The Purpose of Miracles

The Apostle Paul taught that signs and wonders were for the unbelievers that they might believe. While believers certain reap benefits of miracles such as healing, the manifestation of miraculous signs were not intended to be a sign to the unbeliever of God’s existence as an omnipotent deity unlike other false gods of his day. Since believers already understand this, the working of miracles certainly benefits them, but the performance of miracles as a sign was for the unbeliever.  What exactly is this supposed to mean…that God runs a dog-and-pony show? Of course not!

Suppose a person from the future appeared on Earth today. Since we can only theorize that time travel might or could be possible, it is presently impossible for us. If a person claimed to be from the future, we would be incredulous and that person would need to demonstrate that s/he has the ability to travel in time. Mr. Future could offer evidence (not necessary proof) of his claims, and the easiest way would be to disclose very specific information about events that have not yet occurred. But even this is not necessarily conclusive because one might contend that Mr. Future was involved in the very events he predicts and therefore not really proving anything. But Mr. Future could offer technological designs or scientific discoveries not yet known, but again, one could claim that all such things are unknown until they are known so it is in essence just another discovery.

In Christ’s day, there was no one who could raise the dead, no one who could depart after another person and arrive ahead of that person, and no one who could spontaneously restore anatomical dysfunction, But that is not so in the twenty-first century. Medical practitioners can quite literally revive corpses in many instances. airplanes enable a person to travel between two points with great speed, and surgery can correct many physical impairments (not to mention stem cells will soon be able to regrow anatomy). Yet Christ also declared that those who come after him will perform the same works that he performed as well as greater works than he performed. So what does that mean exactly?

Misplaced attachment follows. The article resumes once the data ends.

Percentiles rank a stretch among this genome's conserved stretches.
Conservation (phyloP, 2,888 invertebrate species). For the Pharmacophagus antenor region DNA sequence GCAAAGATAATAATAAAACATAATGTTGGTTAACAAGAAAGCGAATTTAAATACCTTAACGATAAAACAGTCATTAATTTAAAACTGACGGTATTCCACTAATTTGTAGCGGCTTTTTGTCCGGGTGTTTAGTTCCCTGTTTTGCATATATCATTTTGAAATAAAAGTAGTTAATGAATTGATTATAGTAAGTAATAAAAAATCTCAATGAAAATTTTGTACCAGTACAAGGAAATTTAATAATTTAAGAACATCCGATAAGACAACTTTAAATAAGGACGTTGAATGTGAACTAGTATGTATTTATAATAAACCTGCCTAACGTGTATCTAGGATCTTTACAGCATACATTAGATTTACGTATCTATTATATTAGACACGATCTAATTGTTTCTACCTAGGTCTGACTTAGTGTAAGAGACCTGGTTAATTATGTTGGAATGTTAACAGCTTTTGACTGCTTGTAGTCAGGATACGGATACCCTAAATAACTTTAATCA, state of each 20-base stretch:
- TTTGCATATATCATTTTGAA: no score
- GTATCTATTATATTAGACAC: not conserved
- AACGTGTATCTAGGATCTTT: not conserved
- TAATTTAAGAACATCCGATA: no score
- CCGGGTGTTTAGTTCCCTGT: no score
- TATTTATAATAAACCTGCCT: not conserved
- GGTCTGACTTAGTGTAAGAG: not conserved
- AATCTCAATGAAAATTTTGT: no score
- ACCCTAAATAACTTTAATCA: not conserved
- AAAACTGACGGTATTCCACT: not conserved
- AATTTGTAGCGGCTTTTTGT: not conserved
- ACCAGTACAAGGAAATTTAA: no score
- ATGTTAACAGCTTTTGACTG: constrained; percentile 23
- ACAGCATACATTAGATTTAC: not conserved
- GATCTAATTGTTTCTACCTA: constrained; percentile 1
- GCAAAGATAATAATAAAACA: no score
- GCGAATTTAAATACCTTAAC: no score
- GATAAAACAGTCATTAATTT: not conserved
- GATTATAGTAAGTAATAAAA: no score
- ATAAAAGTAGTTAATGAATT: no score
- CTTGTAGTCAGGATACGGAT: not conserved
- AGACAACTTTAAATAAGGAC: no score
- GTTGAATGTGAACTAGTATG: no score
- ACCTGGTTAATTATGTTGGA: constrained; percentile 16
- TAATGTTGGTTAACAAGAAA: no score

The technology of the twenty-first century makes the miraculous /signs of of Christ’s day almost unimpressive. We might not “walk” on water, but we can water ski. We might not be able to instantaneously cure sickness, but a bed-ridden adolescent can be well enough to walk around in less than a day with intravenous antibiotics. Functionally blind people can see again with surgery and functionally deaf people can hear again with implants. Humans don’t ascend into the sky, yet men have walked on the moon! To serve as a sign, miracles have to be bigger than anything that is culturally possible. To serve as a sign to an unbeliever (in other words, a skeptic), twenty-first century miracles have to be extraordinary and unimaginable along the lines of “catching” a crashing airplane and gently bringing it to rest on land or arresting fire bullets in mid air and causing them to fall to the ground. Miracle-working is intended to prove to this world the existence of a power not of this world. Unfortunately, since we live in this world, we cannot imagine what such a sign would look like until it occurs. Nevertheless, I think that twenty-first century culture would be most receptive to miracles that abate the workings of evil and destruction—miracles that stop mass-shooters at the moment of attack or miracles that levitate vehicles before they can run down innocent pedestrians. Christians must be ready to step out of the boat in a leap of faith to speak into existence those things which do not exist and to bind on earth those things which cannot be earthly bound. Instead of praying through a crisis, Christians must boldly oppose the crisis. Instead of praying for divine intervention, Christians must manifest the intervention.

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